Stop Counting Calories—Practice These 5 Nutritionist-Approved Habits Instead

Alicia Rountree

We pick the brains of models day in and day out, constantly prying into their medicine cabinets and kitchen cupboards in an attempt to uncover their elusive model secrets. In these endeavours, we hear a lot about eating clean and avoiding sugar, but rarely do we hear diet tips from a model who also happens to have her degree in nutritional science. That’s exactly what we found in Alicia Rountree. The Mauritian model (she’s got the island hair and bronzed glow to prove it) is also a certified nutritionist and restaurateur (she has to be able to put her knowledge into practice, right?), and today she’s sharing her secrets with us.

Counting calories is not only one of the toughest, most restrictive ways to diet—it's also the least accurate when it comes to nutrition. The problem with counting calories is that often times products saying "only 100 calories" on the package are overly processed and unhealthy. Meanwhile, natural foods like avocado have a high calorie count, but are rich in necessary nutrients. All calories are not created equal. Counting calories is also stressful and stress creates cortisol which in turn makes you hold onto belly fat. Ready for a better way to eat healthy? Keep reading for tips to keep you on track, without having to crunch numbers.

Eat When You're Hungry

One of the most important things to do is to listen to your body. Try to stay aware of when you're reaching for food out of boredom, rather than hunger. But beware, don't mistake being hungry for dehydration—sometimes all you need is a big glass of water to quench those mid-morning hunger pangs. 

Choose Nutrient-Dense Foods

Stay clear of any processed, packaged foods, refined carbs, and sugar, which are filled with empty calories. For example, a bag of chips—you will eat them, not feel full, and want to reach for more. Instead opt for whole foods that make you feel grounded, like root vegetables and whole grains that will keep you full for longer.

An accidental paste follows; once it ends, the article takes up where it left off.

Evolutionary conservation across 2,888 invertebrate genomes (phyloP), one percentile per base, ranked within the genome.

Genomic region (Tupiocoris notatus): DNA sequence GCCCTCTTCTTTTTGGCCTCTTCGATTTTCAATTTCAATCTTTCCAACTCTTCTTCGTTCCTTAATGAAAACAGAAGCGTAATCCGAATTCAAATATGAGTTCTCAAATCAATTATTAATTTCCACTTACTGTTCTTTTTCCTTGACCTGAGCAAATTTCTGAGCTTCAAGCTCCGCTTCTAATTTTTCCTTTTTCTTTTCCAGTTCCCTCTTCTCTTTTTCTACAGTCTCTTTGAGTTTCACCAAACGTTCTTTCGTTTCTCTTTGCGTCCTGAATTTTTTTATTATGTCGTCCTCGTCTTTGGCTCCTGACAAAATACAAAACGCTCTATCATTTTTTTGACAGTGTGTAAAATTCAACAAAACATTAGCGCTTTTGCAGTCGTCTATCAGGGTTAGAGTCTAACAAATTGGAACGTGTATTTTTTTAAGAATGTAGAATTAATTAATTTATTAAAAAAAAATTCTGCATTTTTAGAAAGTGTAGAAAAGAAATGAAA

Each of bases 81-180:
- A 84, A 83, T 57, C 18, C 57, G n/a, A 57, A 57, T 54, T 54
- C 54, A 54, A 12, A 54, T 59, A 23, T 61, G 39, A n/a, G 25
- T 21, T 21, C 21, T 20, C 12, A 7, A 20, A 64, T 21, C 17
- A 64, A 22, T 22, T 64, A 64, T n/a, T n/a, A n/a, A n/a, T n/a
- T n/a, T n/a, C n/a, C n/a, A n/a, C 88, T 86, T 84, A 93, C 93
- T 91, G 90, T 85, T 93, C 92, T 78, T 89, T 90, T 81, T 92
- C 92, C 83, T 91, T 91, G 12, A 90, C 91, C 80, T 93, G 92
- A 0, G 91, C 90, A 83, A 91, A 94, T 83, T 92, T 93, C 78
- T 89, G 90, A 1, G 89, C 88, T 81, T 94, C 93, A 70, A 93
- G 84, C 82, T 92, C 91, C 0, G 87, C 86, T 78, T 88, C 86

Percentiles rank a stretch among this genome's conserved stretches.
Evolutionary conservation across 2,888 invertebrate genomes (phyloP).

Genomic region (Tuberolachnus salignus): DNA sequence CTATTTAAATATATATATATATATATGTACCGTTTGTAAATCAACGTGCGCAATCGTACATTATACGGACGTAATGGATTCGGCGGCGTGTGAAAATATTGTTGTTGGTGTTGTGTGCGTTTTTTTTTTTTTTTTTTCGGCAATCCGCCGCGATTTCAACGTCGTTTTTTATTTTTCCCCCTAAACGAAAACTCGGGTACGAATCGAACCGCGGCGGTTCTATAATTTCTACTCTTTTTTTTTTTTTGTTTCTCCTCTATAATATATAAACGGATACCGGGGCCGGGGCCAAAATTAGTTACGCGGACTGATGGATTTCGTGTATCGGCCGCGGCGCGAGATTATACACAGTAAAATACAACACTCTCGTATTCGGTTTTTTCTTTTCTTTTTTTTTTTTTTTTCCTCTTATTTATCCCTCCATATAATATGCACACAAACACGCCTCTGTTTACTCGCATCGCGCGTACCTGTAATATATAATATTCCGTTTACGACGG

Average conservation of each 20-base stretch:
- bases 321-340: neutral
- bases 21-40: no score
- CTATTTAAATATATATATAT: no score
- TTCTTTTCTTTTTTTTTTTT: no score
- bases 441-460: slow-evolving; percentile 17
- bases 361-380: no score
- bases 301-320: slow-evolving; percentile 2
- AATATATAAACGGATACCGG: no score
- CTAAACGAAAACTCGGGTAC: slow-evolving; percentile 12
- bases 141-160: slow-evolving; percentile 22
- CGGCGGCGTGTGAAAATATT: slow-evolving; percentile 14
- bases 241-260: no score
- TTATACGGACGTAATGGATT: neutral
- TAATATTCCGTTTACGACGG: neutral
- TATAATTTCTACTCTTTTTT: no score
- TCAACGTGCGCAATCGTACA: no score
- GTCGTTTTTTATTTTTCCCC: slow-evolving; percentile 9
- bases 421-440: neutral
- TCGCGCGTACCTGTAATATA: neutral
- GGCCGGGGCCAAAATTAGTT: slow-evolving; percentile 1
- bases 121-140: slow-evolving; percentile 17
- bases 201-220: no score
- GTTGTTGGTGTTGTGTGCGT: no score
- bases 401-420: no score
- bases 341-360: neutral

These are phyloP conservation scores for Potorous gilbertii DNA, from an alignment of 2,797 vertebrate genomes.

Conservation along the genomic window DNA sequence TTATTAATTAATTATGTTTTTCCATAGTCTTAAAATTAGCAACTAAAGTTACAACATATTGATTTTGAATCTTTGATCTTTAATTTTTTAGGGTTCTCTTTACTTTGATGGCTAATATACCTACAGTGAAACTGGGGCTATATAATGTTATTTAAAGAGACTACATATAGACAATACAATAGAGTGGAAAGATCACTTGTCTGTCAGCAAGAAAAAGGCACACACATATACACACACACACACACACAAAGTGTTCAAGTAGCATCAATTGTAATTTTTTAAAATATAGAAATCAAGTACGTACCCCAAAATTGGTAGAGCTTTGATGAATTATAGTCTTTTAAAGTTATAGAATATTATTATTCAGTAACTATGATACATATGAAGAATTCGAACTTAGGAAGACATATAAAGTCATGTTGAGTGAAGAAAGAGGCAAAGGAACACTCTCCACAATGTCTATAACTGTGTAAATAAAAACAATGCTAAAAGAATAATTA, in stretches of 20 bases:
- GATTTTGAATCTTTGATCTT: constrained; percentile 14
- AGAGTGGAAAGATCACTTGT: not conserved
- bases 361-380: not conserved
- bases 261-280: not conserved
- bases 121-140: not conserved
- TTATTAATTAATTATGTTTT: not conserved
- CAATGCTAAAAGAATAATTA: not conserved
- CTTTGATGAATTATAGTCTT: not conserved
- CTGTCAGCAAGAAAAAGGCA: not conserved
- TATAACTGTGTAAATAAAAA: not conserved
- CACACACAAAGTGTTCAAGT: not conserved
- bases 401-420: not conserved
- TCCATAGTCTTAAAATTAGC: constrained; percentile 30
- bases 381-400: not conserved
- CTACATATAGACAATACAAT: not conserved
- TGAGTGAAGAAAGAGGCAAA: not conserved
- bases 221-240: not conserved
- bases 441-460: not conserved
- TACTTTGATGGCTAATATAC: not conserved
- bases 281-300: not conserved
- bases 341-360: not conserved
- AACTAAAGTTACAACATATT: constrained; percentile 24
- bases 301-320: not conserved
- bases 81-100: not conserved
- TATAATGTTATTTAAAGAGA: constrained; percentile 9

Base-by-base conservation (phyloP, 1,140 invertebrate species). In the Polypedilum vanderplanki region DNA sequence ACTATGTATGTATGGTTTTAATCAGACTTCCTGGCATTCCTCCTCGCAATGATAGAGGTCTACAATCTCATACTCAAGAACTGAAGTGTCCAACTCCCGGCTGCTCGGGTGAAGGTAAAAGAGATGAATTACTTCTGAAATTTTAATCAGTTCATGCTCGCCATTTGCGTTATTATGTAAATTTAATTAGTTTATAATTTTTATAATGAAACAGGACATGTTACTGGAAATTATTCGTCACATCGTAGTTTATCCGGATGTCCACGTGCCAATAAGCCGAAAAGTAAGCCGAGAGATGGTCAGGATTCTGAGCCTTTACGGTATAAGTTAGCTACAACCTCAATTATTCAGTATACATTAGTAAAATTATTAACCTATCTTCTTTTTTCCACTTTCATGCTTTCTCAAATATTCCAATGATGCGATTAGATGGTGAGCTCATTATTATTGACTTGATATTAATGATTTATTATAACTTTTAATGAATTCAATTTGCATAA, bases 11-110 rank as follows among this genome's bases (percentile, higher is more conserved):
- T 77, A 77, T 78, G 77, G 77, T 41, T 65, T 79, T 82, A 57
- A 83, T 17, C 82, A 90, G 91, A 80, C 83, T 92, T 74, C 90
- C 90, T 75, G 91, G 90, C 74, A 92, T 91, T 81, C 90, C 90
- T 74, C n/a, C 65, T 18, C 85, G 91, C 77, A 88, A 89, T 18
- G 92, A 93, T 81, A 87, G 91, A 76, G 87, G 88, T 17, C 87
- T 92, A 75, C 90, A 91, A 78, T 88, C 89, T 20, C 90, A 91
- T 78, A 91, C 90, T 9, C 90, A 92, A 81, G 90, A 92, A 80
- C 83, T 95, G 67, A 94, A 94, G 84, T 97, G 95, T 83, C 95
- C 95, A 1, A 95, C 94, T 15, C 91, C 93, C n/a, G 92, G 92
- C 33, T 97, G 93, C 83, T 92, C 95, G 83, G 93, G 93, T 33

Be Mindful While Eating

Enjoy your food—don't rush through it. That means sitting down and eating at a table. Don't eat while on the go, whether it's while running from one appointment to the other or sitting in a car. It also means chewing your food properly before having another bite, savouring the flavours, and being in tune with how the food is making you feel.

Move Your Body

Having a regular exercise routine will make you more aware of the kind of foods you are putting on your plate. Feeling fitter will automatically help you reach for healthier options. It's much more tempting to reach for that burger and fries because you have been sitting at a desk all week. That doesn't mean having to spend hours at the gym—even regular, brisk walks can make for a vast improvement in how you feel.

Go With Natural Options

Eat foods that taste good to you and are as close to their original state as possible. Eating healthy doesn't mean it has to taste bad—quite the opposite! Once you get your body used to eating nutrient-dense and satisfying foods, that's all your body will crave! Trust me—I am living proof. I would much rather eat a delicious quinoa salad full of veggies and topped with avocado than a greasy pizza any day.

Need some recommendations to start? Keep reading for the ingredients Rountree always keeps stocked in her pantry.

Explore: Health

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